Former Secretary of Defense Gen. Jim Mattis Speaks at DBU

General Mattis
Jim Falk and General Jim Mattis

His call sign is Chaos but he is calling for civility. On Friday night, General James Mattis spoke in Dallas about his new book, the need for leadership, and the importance of civility in today’s tribal culture. According to Gen. Mattis, “We need more friendliness in this country.”

The event took place in the Pilgrim Chapel at Dallas Baptist University. Working in conjunction with the DMA Arts and Letters Live Series and the World Affairs Council of Dallas/Fort Worth, the Institute for Global Engagement presented An Evening with General Mattis. With approximately 1,500 people in attendance and over 200 ROTC cadets tuning in via livestream, the program began with a special thanks to the veterans in the audience and the cadets in the field. Their training had them in Seagoville, Texas, but officials made sure the cadets had an opportunity to hear from one of America’s great soldier-scholars.

Gen. Mattis is currently traveling the country talking about his new book, Call Sign Chaos. Written with Bing West, an author and former Marine, the book highlights Mattis’ four decades of service in the Marine Corps. Chaos, Mattis' Marine Corps call sign, originated from a cheeky compliment made by his staff. It stands for “colonel has another outstanding solution.” Mattis has solutions largely because he is well-versed in history.

According to Mattis, “The most important 6 inches on the battlefield are between the ears.” The General likewise noted that “life is too short to learn everything on your own.”

Throughout his remarks, he laced references from history and quotes from great thinkers into his personal accounts from the battlefield. In his book, he writes: “If you haven’t read hundreds of books, you are functionally illiterate, and you will be incompetent, because your personal experiences alone aren’t broad enough to sustain you. Any commander who claims he is ‘too busy to read’ is going to fill body bags with his troops as he learns the hard way.”

According to Mattis, leadership means “reaching the souls of your troops, instilling a sense of commitment and purpose in the face of challenges so severe that they cannot be put into words.” In his work, he elaborates on this concept, tracing it through areas of direct leadership, executive leadership, and strategic leadership.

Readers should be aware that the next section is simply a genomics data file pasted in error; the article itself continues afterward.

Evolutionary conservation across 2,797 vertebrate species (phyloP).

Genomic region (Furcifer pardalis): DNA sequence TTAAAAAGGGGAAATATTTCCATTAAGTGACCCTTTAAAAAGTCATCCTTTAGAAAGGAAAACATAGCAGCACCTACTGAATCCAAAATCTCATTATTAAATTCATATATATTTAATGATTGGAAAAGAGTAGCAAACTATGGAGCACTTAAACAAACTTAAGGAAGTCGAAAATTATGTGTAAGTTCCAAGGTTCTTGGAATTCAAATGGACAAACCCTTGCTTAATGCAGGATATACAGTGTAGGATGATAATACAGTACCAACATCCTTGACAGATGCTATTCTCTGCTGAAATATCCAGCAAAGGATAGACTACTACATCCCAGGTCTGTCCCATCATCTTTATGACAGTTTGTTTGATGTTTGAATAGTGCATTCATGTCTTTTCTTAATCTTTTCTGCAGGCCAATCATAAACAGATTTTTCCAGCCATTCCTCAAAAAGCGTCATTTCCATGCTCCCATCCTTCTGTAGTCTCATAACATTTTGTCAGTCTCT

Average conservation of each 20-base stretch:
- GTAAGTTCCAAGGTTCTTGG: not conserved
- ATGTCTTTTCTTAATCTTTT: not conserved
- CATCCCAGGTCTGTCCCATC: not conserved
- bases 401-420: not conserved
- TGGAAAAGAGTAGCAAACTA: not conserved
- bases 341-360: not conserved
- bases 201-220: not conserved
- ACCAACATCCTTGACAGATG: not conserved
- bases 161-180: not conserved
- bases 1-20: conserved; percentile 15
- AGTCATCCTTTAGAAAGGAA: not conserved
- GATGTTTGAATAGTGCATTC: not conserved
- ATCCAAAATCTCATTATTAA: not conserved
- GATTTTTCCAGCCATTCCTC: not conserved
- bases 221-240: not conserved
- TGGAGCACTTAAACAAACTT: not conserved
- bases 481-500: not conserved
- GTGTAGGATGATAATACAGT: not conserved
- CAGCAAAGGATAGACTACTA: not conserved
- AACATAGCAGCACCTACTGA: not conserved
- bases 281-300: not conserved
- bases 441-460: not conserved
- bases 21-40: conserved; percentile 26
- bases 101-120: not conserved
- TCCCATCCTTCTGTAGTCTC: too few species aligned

A key to leadership, for Mattis, is problem solving. As he bluntly noted, “If you don’t like problems, stay out of leadership.” Another key lies in the ability to keep and maintain strong alliances with good friends. “Nations with allies thrive, and those without wither,” he comments.  “It is better to have a friend with deep flaws than an adversary with enduring hostility.”

That hostility has always been present with our enemies, but it is increasingly becoming a characteristic among our fellow citizens. But for General Mattis, there is great value in strengthening friendships with our allies and maintaining civility with our fellow citizens. He refused to comment on President Trump throughout the night, saying that he is “not going to add any more fuel on the fire.” For Mattis: “We all know that we’re better than our current politics. Tribalism need not disrupt our experiment.”

As he welcomed the crowd to the event, DBU President Dr. Adam Wright spoke about the magnitude of the evening and DBU’s mission for its students to “leave this place, University Hill, better than when they came.” Quoting Ernest Hemingway, he reminded the crowd, “There is nothing noble in being superior to your fellow man; true nobility is being superior to your former self.”

On Friday night, Chaos didn’t add any fuel to the fire, but he did put a little civility back into this great civilization.

Written by Dr. Nick Pitts

Dr. Nick Pitts is the Executive Director of the Institute for Global Engagement, a sector dedicated to addressing issues in the public square with Biblical distinctiveness, at Dallas Baptist University.

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